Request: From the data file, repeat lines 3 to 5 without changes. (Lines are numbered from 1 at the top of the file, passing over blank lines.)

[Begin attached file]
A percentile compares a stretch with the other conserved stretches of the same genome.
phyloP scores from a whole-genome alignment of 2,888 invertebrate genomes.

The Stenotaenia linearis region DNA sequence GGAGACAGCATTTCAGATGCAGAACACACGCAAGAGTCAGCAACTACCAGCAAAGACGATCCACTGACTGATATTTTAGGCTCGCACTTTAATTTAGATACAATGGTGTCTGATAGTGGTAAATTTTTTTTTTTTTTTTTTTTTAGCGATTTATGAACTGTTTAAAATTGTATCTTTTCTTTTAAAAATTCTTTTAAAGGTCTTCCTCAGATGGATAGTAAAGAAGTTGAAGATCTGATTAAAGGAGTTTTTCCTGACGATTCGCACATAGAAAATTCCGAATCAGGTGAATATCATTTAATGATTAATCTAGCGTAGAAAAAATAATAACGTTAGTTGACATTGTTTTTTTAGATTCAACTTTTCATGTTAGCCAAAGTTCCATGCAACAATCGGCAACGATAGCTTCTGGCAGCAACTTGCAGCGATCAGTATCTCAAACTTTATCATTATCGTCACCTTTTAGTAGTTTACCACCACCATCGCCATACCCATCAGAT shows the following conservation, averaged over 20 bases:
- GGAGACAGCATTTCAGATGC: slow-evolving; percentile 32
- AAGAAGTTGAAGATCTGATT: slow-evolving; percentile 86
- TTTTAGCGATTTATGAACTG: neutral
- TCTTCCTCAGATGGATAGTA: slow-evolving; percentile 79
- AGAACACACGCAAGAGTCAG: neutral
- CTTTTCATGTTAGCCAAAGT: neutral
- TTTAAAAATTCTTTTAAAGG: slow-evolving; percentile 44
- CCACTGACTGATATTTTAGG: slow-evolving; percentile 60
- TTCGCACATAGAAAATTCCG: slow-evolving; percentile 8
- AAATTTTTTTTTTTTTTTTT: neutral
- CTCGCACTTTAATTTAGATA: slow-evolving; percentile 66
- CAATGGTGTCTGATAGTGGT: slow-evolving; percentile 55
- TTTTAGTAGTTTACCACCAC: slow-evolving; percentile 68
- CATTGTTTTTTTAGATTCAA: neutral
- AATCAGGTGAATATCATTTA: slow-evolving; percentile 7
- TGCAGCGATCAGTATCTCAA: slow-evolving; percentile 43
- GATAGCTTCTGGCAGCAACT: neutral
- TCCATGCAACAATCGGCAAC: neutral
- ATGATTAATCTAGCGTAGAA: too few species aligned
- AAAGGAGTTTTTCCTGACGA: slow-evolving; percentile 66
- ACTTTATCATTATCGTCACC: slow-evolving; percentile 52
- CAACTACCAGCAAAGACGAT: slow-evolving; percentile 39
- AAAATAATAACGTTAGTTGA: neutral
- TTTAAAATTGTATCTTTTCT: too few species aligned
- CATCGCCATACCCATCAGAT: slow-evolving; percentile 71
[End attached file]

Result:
The Stenotaenia linearis region DNA sequence GGAGACAGCATTTCAGATGCAGAACACACGCAAGAGTCAGCAACTACCAGCAAAGACGATCCACTGACTGATATTTTAGGCTCGCACTTTAATTTAGATACAATGGTGTCTGATAGTGGTAAATTTTTTTTTTTTTTTTTTTTTAGCGATTTATGAACTGTTTAAAATTGTATCTTTTCTTTTAAAAATTCTTTTAAAGGTCTTCCTCAGATGGATAGTAAAGAAGTTGAAGATCTGATTAAAGGAGTTTTTCCTGACGATTCGCACATAGAAAATTCCGAATCAGGTGAATATCATTTAATGATTAATCTAGCGTAGAAAAAATAATAACGTTAGTTGACATTGTTTTTTTAGATTCAACTTTTCATGTTAGCCAAAGTTCCATGCAACAATCGGCAACGATAGCTTCTGGCAGCAACTTGCAGCGATCAGTATCTCAAACTTTATCATTATCGTCACCTTTTAGTAGTTTACCACCACCATCGCCATACCCATCAGAT shows the following conservation, averaged over 20 bases:
- GGAGACAGCATTTCAGATGC: slow-evolving; percentile 32
- AAGAAGTTGAAGATCTGATT: slow-evolving; percentile 86